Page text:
Another alternative to medication are so-called all natural regimens, but these are often costly and ineffective. Oftentimes, going this route involves taking multiple individual supplements, which can be tedious and inconvenient.

And while these are touted and labeled as all natural, read the fine print: some actually contain unnecessary and ineffective additives that can increase the cost or cause undesirable side effects or medication interactions. Alternative regimens might also include any combination of herbal supplements, biofeedback, and acupuncture treatments. The effectiveness of these methods is variable, however, and not necessarily reliable or proven in alleviating migraine symptoms for all patients.

It can be both tricky and expensive to find the right mix of remedies that will actually help a person’s migraine headaches. However, it is most helpful to pinpoint clinically proven substances that can actually help, and eliminate all of the other fillers and additives that only work to increase the cost or create unwanted side effects. There are, in fact, a select number of ingredients that are clinically proven to reduce both the frequency and intensity of migraines.

For example, Coenzyme Q₁₀, also known as CoQ10, is an enzyme naturally found in the human body. There have been a few studies that have shown CoQ10’s effectiveness in helping to treat migraines, with promising results. In one trial, 61 percent of the patients had a greater than 50 percent reduction in the number of days with a migraine. CoQ10 can be found in some food sources like oily fish (salmon and tuna), liver, and whole grains, though of course in lesser amounts than provided by a supplement.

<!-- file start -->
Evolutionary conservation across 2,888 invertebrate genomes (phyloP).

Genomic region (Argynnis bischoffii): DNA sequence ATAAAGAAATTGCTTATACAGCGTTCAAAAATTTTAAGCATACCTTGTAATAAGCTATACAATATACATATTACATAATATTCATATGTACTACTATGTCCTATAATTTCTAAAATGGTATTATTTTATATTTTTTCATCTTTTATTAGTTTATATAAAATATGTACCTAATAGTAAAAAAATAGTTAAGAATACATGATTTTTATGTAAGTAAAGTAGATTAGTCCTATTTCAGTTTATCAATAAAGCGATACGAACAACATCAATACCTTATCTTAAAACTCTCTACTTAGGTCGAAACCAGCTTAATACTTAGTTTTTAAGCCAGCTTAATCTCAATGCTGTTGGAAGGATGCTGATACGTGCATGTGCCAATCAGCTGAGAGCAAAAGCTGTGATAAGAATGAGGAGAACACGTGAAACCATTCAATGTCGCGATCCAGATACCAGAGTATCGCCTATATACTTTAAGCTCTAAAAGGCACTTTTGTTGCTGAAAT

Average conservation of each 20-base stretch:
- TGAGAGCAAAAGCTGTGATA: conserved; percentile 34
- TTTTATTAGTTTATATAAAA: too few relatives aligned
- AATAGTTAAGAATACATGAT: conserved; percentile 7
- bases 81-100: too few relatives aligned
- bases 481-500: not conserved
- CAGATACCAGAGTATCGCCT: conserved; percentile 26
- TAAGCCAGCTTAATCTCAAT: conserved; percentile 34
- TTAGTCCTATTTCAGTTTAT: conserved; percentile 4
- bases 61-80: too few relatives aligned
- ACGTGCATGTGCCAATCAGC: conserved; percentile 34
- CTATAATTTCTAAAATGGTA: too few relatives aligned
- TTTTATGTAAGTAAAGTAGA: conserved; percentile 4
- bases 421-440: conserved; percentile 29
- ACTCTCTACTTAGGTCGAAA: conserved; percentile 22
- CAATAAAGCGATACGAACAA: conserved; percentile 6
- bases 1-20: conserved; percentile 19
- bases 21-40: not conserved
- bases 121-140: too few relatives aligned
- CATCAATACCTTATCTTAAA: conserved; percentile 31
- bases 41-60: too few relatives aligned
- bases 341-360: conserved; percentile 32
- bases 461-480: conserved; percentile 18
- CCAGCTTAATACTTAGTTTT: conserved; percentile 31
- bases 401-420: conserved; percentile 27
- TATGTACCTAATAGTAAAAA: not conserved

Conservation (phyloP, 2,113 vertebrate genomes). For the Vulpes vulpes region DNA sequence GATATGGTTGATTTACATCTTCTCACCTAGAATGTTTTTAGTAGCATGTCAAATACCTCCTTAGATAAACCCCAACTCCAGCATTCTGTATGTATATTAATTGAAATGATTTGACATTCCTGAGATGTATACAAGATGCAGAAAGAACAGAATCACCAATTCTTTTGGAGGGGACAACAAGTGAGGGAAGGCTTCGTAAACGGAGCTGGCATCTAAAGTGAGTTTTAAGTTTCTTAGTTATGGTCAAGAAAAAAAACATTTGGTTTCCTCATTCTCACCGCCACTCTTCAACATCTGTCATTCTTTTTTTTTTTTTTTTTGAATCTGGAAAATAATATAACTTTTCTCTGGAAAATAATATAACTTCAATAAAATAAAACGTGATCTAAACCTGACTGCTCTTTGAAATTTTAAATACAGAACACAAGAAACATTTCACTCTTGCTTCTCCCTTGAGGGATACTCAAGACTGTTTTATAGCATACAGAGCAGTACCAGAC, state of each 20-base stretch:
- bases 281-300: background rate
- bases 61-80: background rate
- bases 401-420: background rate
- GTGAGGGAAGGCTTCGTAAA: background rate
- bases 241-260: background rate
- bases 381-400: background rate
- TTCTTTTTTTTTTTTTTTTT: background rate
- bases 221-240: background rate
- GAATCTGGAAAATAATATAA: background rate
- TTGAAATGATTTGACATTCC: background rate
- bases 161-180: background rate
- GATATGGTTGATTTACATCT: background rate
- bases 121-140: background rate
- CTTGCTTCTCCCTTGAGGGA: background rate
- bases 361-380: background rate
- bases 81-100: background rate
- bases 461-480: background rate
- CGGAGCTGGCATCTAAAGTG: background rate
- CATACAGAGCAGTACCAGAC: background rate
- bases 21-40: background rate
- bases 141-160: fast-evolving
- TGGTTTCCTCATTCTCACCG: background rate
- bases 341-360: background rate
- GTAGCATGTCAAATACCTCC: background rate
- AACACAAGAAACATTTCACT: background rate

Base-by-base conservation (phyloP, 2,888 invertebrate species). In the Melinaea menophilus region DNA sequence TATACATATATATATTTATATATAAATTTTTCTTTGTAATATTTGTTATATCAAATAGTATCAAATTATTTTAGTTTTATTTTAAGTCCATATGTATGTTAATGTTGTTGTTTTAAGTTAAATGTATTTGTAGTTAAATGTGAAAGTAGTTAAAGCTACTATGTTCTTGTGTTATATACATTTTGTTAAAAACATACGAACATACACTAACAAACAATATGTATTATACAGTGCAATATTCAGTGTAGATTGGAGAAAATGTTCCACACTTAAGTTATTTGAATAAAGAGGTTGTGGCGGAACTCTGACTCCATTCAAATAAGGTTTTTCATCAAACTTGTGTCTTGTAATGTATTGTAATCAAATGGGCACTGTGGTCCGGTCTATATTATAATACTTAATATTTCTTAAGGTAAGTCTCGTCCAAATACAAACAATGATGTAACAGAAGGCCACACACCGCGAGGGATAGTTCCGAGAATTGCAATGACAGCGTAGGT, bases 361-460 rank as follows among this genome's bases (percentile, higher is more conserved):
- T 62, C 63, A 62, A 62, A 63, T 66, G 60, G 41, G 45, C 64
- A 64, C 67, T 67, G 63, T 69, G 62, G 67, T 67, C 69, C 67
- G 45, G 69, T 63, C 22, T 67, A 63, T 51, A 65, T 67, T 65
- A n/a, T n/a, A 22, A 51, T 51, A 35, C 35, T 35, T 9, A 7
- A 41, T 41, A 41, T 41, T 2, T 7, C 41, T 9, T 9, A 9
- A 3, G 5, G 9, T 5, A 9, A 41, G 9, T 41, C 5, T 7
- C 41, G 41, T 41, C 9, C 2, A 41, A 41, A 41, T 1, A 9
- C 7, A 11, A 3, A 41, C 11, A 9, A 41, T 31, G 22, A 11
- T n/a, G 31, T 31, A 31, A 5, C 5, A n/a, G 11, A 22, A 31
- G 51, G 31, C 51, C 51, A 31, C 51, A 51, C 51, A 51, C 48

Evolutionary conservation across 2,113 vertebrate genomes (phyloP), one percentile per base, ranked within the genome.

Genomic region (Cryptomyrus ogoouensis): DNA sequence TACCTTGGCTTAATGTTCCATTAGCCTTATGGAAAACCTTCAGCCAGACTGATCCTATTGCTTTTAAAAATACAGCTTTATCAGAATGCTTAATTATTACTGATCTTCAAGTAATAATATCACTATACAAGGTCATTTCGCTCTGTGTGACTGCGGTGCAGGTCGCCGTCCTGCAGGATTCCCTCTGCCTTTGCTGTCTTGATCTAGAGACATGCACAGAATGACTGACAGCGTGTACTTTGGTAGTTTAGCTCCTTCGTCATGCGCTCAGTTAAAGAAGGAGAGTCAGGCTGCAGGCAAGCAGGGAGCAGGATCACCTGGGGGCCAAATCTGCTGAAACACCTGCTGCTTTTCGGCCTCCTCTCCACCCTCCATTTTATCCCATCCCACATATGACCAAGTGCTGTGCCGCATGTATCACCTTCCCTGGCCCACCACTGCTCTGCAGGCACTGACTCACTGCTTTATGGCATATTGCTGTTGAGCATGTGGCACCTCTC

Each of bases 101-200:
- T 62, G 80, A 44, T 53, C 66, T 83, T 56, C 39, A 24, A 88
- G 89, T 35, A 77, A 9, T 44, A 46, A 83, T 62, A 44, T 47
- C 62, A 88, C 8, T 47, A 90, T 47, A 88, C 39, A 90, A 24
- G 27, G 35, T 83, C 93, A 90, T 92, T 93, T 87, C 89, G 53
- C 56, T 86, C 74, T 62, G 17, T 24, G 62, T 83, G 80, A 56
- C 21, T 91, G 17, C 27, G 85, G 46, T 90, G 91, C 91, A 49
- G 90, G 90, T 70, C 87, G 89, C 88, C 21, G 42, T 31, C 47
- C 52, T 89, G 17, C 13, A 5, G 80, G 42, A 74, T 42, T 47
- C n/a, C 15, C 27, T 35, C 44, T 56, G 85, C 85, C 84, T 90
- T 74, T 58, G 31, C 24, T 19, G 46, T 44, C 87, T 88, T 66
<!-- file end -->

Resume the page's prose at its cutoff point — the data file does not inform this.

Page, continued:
Melatonin is another substance naturally produced in the body by the pineal gland that can be used as a supplement. It has been shown to help migraineurs not only by promoting sleep, but using anti-inflammatory effects that are similar to indomethacin (a common non-steroidal anti-inflammatory drug used to treat migraines), but without as many unwanted side effects. One study showed that a daily 3 mg dose of melatonin was effective in reducing migraine frequency, with over 75 percent of the participants experiencing at least 50 percent fewer migraine attacks.

Magnesium plays an essential role for multiple physiologic processes in the body. It’s naturally found in food sources like nuts, grains, coffee, cocoa, tea, spice, and leafy vegetables. It has been demonstrated in several studies to reduce migraine frequency and intensity, as well as aura and photophobia by decreasing abnormal neuronal firing patterns and stabilizing blood vessels. Interestingly, both melatonin and magnesium have been found to be deficient in people who regularly suffer from migraines. 

By using truly natural ingredients that demonstrate clinical effectiveness, we can work to minimize the reliance of migraineurs on NSAIDs, opioids, and other prescription drugs, and reduce the risk of prescription drug abuse and addiction. We can also help patients avoid the hassle of experimenting with endless combinations of other so-called natural remedies, which end up being costly and ineffective.

In addition, we can work to create better, more effective solutions to migraine headaches that reduce the need for drastic lifestyle changes and adjustments, as well as complicated multi-component treatment methods.

Dr. Patricia Scripko is a neurologist, with a specialty in migraines she’s also the chief scientific advisor to Headaid. 

The views expressed by contributors are their own and not the views of The Hill.

Tags Addiction Healthcare migraines pain killers